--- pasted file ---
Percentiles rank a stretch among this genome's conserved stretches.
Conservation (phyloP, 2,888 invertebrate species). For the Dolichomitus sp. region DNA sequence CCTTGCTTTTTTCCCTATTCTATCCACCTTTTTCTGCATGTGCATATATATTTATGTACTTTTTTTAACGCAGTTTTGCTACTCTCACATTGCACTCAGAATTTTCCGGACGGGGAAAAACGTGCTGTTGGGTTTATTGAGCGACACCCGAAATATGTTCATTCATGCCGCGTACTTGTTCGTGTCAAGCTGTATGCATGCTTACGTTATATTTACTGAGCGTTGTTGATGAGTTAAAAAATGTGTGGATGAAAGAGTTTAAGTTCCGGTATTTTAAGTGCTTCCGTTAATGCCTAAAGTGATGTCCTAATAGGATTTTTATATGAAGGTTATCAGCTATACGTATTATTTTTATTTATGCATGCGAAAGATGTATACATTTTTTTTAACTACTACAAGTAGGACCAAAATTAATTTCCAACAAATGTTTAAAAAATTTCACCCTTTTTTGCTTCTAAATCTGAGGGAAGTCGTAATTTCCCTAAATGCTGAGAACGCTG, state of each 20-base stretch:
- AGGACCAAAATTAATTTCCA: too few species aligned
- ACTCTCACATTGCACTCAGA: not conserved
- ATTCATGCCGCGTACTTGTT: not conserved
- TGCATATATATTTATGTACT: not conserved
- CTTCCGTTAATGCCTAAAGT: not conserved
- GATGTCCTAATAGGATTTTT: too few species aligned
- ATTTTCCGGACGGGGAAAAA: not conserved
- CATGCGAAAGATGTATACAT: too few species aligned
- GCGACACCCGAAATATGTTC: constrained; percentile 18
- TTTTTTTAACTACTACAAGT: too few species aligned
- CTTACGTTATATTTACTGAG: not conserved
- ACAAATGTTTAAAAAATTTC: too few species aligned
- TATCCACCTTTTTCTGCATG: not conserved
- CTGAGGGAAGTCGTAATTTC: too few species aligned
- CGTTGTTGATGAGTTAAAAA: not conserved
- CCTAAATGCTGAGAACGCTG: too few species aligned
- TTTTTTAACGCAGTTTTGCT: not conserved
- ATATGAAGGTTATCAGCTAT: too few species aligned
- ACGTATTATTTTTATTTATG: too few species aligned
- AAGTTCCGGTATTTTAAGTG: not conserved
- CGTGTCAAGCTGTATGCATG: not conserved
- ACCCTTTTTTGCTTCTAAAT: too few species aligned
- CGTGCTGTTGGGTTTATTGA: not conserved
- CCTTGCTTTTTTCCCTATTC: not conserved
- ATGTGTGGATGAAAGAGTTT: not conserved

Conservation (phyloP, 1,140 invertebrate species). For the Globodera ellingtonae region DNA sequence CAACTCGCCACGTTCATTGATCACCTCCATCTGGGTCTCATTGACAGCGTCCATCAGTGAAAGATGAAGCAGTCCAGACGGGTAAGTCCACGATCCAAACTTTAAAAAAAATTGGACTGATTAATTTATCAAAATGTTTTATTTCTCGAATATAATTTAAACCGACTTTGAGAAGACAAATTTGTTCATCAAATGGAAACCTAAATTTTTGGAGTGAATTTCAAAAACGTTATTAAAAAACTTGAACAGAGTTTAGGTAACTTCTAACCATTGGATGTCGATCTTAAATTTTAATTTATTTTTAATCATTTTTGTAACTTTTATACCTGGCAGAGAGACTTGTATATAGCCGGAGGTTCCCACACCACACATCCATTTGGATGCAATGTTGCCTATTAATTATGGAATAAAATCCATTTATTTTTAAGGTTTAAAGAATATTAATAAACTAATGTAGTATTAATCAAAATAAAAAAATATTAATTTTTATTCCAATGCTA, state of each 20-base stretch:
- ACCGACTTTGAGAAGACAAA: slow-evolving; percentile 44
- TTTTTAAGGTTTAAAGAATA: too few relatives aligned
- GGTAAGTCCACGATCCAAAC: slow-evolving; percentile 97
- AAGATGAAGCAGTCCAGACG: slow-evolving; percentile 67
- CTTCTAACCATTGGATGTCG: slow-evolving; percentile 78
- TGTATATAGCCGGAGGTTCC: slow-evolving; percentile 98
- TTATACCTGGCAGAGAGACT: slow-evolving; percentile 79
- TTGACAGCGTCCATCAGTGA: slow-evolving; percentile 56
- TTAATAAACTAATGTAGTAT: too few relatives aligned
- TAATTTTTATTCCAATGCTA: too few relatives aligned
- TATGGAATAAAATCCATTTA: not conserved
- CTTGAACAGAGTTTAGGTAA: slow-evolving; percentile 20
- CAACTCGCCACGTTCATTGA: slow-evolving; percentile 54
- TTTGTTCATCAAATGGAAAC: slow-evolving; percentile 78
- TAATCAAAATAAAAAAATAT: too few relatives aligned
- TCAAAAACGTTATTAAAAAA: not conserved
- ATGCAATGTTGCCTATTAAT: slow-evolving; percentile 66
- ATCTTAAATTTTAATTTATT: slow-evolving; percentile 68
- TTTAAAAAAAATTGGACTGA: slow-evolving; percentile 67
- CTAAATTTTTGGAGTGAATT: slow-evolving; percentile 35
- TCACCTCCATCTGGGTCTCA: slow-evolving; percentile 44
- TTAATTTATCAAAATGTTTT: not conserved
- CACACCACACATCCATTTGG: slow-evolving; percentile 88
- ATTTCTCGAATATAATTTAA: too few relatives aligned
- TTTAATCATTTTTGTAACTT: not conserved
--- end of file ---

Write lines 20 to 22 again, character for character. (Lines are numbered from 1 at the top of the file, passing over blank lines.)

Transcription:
- ATATGAAGGTTATCAGCTAT: too few species aligned
- ACGTATTATTTTTATTTATG: too few species aligned
- AAGTTCCGGTATTTTAAGTG: not conserved